De novo mutations of the voltage-gated sodium channel gene SCN8A have recently been recognized as a cause of epileptic encephalopathy, which is characterized by refractory seizures with developmental delay and cognitive disability. We previously described the heterozygous SCN8A missense mutation p.Asn1768Asp in a child with epileptic encephalopathy that included seizures, ataxia, and sudden unexpected death in epilepsy (SUDEP). The mutation results in increased persistent sodium current and hyperactivity of transfected neurons. We have characterized a knock-in mouse model expressing this dominant gain-of-function mutation to investigate the pathology of the altered channel in vivo. The mutant channel protein is stable in vivo. Heterozygous Scn8a(N1768D/+) mice exhibit seizures and SUDEP, confirming the causality of the de novo mutation in the proband. Using video/EEG analysis, we detect ictal discharges that coincide with convulsive seizures and myoclonic jerks. Prior to seizure onset, heterozygous mutants are not defective in motor learning or fear conditioning, but do exhibit mild impairment of motor coordination and social discrimination. Homozygous mutant mice exhibit earlier seizure onset than heterozygotes and more rapid progression to death. Analysis of the intermediate phenotype of functionally hemizygous Scn8a(N1768D/-) mice indicates that severity is increased by a double dose of mutant protein and reduced by the presence of wild-type protein. Scn8a(N1768D) mutant mice provide a model of epileptic encephalopathy that will be valuable for studying the in vivo effects of hyperactive Nav1.6 and the response to therapeutic interventions.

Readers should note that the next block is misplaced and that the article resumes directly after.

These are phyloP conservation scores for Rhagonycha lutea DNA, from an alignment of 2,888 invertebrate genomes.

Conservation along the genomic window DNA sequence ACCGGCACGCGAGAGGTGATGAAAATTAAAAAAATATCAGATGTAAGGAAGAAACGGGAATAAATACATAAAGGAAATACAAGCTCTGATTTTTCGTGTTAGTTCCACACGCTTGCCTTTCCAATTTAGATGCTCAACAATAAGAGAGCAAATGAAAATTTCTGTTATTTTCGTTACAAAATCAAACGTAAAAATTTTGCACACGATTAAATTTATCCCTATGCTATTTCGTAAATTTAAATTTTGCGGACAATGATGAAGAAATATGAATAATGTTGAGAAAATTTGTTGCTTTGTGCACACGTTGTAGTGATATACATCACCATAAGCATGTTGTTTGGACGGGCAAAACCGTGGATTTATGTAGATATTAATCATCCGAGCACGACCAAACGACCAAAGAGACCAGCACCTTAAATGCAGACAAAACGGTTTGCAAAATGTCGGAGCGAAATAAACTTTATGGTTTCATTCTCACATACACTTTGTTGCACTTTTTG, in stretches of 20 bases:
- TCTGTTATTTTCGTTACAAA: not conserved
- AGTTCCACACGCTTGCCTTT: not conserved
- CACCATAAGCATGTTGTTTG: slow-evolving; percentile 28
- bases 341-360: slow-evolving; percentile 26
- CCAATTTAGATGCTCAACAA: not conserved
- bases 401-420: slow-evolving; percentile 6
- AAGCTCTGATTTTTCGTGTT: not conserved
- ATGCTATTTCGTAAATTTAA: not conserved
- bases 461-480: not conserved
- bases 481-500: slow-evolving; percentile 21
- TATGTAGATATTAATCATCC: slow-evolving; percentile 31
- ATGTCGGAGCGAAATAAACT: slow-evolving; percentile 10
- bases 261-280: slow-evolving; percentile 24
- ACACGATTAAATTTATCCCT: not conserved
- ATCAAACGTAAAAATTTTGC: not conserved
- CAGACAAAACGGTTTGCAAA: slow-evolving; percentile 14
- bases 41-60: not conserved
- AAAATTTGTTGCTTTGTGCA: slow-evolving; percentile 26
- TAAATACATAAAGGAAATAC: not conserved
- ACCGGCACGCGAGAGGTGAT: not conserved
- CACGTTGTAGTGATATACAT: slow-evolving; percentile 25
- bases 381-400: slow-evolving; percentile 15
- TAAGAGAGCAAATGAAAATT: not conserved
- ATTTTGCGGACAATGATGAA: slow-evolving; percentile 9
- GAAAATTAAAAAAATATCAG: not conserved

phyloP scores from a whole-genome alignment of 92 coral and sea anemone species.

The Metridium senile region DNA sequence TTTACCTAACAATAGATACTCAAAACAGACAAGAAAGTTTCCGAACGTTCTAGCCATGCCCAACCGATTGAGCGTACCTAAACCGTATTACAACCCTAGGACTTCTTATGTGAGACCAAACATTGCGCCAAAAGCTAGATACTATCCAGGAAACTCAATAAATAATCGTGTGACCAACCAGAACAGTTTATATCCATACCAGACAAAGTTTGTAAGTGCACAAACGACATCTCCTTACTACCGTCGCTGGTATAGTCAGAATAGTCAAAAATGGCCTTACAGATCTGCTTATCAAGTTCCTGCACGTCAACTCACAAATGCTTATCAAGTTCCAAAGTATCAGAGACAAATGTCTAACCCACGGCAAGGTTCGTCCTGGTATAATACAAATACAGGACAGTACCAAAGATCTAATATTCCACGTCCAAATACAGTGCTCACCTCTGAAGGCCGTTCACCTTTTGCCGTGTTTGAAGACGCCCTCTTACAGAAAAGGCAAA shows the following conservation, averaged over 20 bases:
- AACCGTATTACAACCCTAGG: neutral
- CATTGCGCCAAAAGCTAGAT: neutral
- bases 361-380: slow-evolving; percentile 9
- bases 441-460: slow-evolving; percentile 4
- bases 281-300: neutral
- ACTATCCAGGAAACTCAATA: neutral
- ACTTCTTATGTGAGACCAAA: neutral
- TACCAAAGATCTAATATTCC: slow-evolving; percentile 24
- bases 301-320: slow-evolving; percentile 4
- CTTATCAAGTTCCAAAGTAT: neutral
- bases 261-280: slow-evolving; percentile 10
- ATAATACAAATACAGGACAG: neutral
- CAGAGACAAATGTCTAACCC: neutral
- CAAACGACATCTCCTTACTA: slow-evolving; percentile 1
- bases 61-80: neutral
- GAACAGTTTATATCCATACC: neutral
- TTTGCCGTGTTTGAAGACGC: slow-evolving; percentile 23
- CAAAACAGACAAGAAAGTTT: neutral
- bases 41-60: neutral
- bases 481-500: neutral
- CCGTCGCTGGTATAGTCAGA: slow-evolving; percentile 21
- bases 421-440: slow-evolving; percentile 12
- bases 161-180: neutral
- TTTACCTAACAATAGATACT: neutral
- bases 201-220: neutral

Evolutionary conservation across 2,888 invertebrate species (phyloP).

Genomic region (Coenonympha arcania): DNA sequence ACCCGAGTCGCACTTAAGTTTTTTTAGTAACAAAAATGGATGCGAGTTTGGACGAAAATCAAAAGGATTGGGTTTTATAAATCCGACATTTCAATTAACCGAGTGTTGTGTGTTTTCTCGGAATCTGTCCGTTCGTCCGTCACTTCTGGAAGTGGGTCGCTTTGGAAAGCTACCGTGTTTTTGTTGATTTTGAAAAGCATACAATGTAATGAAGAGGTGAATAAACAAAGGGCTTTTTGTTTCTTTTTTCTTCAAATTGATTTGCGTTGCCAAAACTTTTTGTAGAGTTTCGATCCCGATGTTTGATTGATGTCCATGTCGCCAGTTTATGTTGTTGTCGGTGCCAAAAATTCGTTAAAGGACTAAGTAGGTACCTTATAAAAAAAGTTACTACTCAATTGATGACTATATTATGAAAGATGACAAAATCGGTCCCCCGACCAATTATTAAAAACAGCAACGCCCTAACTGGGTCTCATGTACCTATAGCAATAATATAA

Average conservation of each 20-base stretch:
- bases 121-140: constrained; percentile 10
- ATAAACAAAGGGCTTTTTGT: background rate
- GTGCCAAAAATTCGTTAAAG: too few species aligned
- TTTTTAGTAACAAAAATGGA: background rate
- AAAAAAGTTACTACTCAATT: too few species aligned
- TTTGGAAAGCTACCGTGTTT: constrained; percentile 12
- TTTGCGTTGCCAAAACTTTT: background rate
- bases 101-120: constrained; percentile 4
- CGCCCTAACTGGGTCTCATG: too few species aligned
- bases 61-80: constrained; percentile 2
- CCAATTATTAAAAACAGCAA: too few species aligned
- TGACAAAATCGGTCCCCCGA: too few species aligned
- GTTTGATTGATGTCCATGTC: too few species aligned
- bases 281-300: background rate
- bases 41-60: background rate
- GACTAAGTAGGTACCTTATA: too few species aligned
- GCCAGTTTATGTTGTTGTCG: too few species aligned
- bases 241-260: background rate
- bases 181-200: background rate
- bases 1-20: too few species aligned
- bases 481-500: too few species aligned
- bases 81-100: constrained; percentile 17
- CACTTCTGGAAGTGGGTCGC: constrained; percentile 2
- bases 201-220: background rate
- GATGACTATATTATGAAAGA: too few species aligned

© The Author 2014. Published by Oxford University Press.